Senator Barkley at Buchenwald
More than just protection against the cold, Barkley’s layers of civilian clothing suggest to me democratic authority and something of civitas, in contrast to the ultimate degradation of the camp. He seems numb. His face, even at a distance, shows sadness and incredulity. The photograph of mannequin fingers suggests numbness, an eternal object consonant with feelings of numbness produced by Barkley’s expression and a presumed response to the stack of corpses. A creature-like painted arm holds a tarpaulin, as if shielding bones, bodies and the emerging photograph of a Texas town square. This photo is a device to include feelings of the contemporaneous and disengagement, in contrast to the immediate fact of the Nazi horror. To me, it also serves as a reminder of the tribalisms, ignorances and prejudices of a world that looked away. Again, via the extensive continuum, such associations arising out of my concrescence count as objective experience in my understanding of the death camp scene.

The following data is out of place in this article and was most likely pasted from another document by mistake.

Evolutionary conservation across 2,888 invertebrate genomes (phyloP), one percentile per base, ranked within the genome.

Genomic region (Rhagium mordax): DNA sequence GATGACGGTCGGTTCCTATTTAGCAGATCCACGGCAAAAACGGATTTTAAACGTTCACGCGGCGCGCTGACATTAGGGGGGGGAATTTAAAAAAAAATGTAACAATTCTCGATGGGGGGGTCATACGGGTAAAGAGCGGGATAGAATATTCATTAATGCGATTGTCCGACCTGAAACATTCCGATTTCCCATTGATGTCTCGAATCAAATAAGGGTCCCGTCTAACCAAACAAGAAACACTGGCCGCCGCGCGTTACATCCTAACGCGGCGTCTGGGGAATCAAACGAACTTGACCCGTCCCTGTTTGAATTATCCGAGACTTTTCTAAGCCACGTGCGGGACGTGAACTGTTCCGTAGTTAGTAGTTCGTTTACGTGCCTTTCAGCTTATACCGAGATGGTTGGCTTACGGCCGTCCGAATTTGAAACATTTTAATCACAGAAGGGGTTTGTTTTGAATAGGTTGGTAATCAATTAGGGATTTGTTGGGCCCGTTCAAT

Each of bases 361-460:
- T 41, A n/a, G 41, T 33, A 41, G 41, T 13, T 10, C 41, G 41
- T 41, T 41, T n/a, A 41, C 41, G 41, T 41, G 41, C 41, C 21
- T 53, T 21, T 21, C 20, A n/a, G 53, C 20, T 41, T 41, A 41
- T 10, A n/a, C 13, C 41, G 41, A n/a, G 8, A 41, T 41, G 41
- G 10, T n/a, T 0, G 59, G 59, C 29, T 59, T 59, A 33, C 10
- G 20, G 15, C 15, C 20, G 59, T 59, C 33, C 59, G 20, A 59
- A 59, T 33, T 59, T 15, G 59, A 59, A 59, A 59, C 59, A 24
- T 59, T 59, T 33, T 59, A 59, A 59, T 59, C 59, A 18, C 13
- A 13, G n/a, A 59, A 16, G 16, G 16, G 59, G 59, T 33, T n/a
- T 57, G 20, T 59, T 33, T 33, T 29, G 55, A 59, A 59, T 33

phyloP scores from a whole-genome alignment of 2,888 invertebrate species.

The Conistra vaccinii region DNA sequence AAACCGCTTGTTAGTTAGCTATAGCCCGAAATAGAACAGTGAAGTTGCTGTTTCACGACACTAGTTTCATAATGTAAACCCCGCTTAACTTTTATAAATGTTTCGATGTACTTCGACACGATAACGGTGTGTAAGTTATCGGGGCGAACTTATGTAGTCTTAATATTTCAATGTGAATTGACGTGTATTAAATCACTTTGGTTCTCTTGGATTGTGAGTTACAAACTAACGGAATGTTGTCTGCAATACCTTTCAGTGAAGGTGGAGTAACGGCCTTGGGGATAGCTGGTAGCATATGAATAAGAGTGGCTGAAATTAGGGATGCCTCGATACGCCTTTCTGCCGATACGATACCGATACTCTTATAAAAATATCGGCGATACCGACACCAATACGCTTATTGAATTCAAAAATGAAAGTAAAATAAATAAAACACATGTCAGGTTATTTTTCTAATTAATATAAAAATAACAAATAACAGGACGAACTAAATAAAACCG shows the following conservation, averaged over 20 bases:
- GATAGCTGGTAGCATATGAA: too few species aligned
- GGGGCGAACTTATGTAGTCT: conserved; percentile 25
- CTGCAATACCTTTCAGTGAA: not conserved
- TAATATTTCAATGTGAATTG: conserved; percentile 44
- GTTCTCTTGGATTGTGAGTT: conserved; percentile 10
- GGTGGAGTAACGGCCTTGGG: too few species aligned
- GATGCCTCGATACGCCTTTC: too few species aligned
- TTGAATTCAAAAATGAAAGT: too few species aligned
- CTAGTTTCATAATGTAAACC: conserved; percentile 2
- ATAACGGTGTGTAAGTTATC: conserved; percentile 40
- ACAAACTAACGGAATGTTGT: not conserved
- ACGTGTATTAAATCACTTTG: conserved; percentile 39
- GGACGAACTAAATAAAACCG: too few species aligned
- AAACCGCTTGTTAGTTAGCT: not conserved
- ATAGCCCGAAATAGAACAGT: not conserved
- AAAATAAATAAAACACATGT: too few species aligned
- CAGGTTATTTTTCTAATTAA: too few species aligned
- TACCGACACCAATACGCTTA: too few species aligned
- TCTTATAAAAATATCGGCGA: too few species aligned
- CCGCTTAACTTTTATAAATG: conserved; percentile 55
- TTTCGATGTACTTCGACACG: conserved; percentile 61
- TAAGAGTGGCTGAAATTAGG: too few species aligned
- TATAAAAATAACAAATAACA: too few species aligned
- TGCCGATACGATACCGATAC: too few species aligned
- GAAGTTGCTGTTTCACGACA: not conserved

In the photographs of Barkley and the Texas town square, there are correspondences between the isolated figure of Barkley and the solitary statue in the square. Their clothing and spatial settings support liminal feelings of authority and civitas. There is the bronze military officer and Barkley’s layered clothing, which, in black and white, appears homogenous. My positive feelings for Barkley are influenced by my knowledge of his authority as a public representative, and the humanity of his facial expression. I include the town square primarily for its American prewar setting, and the people sitting or standing as single figures and in small groups, which allow for interpretations of insularity and disengagement. These allusions allow my feelings about American isolationism to contrast with feelings about the Nazi camp experience.
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